Diastema: Everything you Need to Know 

Every time you see yourself in the mirror, do you find unaesthetic black triangles or excessive spaces between your teeth? If yes, you have a condition called diastema - or gaps between teeth. While it is normal to have slight gaps between adjacent teeth, excessive gaps can affect one’s smile and make eating and speech difficult. The good news is that dental diastema can be easily treated. In this blog, we discuss everything you need to know about diastemas and their management. 

What is Diastema?

A diastema is the presence of gaps between teeth. This gap can happen between any of your teeth, whether front or back. However, if the gap exists in the front teeth, it can significantly affect one’s smile and facial esthetics. 

What Causes Diastema?

There are several causes of diastema:

  • Normal Growth - in children, the appearance of teeth gaps is normal. It has been estimated that around 50% of kids aged between 6 and 9 years have gaps between their teeth, as both the milk and permanent teeth with different sizes are present in the mouth. However, these gaps normally close by themselves over time. 
  • Obstructions - if there is an obstruction between the path of eruption of a tooth, it will appear at an abnormal position leading to diastema. Similarly, if there is soft tissue attachment or an underlying cyst over the path of tooth eruption, it can also cause diastema. 
  • Parafunctional Dental Habits - bad habits such as thumb sucking, nail-biting, or finger sucking can also cause diastema. Furthermore, people with tongue piercing may also develop dental diastema as the stud may put pressure on the teeth and pull them apart, creating unwanted space. 
  • Gum Disease - individuals with chronic gum disease may also develop diastema.
  • Tooth Loss - premature tooth loss and failure to replace can also result in the development of diastema.  

Diastema Symptoms

The primary symptom of diastema is the presence of excessive gaps between the teeth. If the diastema exists between the front teeth, black triangles may also be observed between the gums and teeth, which significantly affect the smile and appearance. 

If the diastema occurs because of gum disease, the following symptoms can be observed:

  • Bright red gums 
  • Swollen gums 
  • Spontaneous gum bleeding 
  • Bad breath 
  • Loose teeth 

People with diastema often have difficulty speaking and have a distinct “lisp” in their voice.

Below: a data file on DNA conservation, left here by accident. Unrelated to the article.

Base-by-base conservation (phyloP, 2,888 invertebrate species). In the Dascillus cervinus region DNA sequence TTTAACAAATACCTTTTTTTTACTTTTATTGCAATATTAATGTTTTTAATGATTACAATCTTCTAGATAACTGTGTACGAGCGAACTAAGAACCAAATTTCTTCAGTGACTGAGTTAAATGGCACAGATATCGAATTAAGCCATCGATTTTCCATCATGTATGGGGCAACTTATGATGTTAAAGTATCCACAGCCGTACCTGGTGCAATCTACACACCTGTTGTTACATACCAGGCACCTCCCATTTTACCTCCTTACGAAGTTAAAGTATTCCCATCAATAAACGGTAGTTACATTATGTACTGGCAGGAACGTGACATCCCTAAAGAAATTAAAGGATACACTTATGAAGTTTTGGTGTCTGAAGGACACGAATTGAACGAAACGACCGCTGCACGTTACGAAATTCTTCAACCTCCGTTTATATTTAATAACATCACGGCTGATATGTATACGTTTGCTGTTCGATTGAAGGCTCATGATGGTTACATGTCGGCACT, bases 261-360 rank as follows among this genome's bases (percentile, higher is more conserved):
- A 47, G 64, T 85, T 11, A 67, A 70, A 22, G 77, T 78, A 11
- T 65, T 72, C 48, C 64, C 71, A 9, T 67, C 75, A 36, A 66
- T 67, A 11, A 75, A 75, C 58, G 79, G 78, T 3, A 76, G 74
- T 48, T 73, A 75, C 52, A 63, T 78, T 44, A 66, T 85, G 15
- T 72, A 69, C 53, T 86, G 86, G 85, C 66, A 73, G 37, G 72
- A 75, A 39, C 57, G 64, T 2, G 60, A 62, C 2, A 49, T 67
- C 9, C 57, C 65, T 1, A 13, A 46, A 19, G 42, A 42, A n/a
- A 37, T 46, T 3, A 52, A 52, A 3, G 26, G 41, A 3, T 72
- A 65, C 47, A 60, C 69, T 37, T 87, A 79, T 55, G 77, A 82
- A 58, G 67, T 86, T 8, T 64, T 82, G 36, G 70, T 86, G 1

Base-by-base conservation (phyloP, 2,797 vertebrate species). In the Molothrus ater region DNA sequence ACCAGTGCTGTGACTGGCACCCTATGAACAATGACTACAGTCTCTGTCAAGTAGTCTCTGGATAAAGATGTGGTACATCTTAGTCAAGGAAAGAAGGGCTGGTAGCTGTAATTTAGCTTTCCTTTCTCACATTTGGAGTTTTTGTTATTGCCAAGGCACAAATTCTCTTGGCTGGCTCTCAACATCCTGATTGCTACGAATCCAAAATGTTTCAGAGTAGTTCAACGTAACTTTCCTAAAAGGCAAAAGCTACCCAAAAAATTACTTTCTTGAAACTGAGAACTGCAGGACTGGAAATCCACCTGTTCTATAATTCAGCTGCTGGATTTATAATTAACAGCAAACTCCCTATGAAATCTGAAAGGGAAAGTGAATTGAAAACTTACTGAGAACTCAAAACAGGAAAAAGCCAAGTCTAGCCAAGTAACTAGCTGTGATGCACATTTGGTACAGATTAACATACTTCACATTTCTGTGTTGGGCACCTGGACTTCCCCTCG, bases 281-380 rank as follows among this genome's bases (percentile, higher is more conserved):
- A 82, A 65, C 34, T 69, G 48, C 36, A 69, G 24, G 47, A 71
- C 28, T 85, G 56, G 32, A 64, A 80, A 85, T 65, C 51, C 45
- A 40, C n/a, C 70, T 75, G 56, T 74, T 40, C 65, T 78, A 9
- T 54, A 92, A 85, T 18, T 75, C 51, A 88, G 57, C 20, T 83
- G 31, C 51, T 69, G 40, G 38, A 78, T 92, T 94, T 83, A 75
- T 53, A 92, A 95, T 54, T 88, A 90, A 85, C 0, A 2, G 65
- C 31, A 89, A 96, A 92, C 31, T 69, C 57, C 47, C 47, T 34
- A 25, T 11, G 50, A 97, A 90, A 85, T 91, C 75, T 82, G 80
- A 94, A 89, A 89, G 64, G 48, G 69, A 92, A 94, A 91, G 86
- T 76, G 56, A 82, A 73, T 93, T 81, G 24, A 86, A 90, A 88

Diastema Treatment

The management of diastema depends on the underlying cause. Generally, two main treatment options are available; surgical/dental and cosmetic. 

  • Dental Braces - this is the most effective treatment as it treats the underlying issues. Your dentist will give you braces or clear aligners to close the tooth gap. 
  • Veneers or Bonding - if someone cannot afford orthodontic treatment or doesn’t wish to wait for many months for the orthodontic treatment to complete, a diastema may also be fixed cosmetically using veneers or cosmetics bonding. However, this only solves the aesthetic issue and does not address the underlying problem. 
  • Dental Implants - if a gap between the teeth exists because of a missing tooth, it can be fixed by placing an implant-supported prosthesis. 

Diastema Prevention

It may not be possible to prevent all types of dental diastemas. However, diastemas that occur due to bad dental habits can be avoided. For example, parents must observe their children for parafunctional habits such as thumb sucking or tongue thrust, as these are common causes of diastema formation. Besides, regular dental checkups go a long way in ensuring that your child does not develop bad dental habits and does not develop diastema.

How To Clean Retainers?

How To Clean Retainers?

The method of cleaning orthodontic retainers depends on their type:

  • Removable Retainers - removable retainers are easier to clean. Simply remove the appliance and scrub it with a toothbrush without toothpaste. For deeper cleaning, immerse it in lukewarm water containing soap and brush it thoroughly. It is not advisable to use toothpaste for cleaning retainers. You may also use a cotton swab to clean the deepest areas of the retainers. 
  • Fixed Retainers - since these retainers cannot be removed, you will have to use dental floss to clean them. Take a 6-inch piece and use a floss threader to clean between your teeth. Hold the free end of the floss with your fingers and the other with the floss threader. Once the floss is under the retainer wire, move it up and down between the teeth to the gumline.  Repeat this step for all the teeth. 

How To Make Retainers More Comfortable?

If you’re having trouble wearing your retainers, there are ways in which you can make them more comfortable:

    • Wear your retainers as prescribed - the more you use them, the more comfortable they will become with time. 
  • Medication - you may also take over-the-counter pain medication to reduce the discomfort. 
  • Utility Wax - if a sharp edge of a retainer is pinching on your soft tissues, contact your dentist to get it fixed. In the meantime, apply utility wax over the sharp edge to avoid soft-tissue injury. 
  • Soft Diet - eating a soft diet helps reduce the discomfort caused by retainers. 

How Long Does A Retainer Hurt For?

Immediately after getting your retainers, you may experience slight pain and discomfort for the next few days. However, as your mouth becomes accustomed to the new appliance, the discomfort should subside. If the pain persists after a few weeks, or if your retainer wires are impinging or injuring your lips or cheeks, you should consult your orthodontist to have them checked.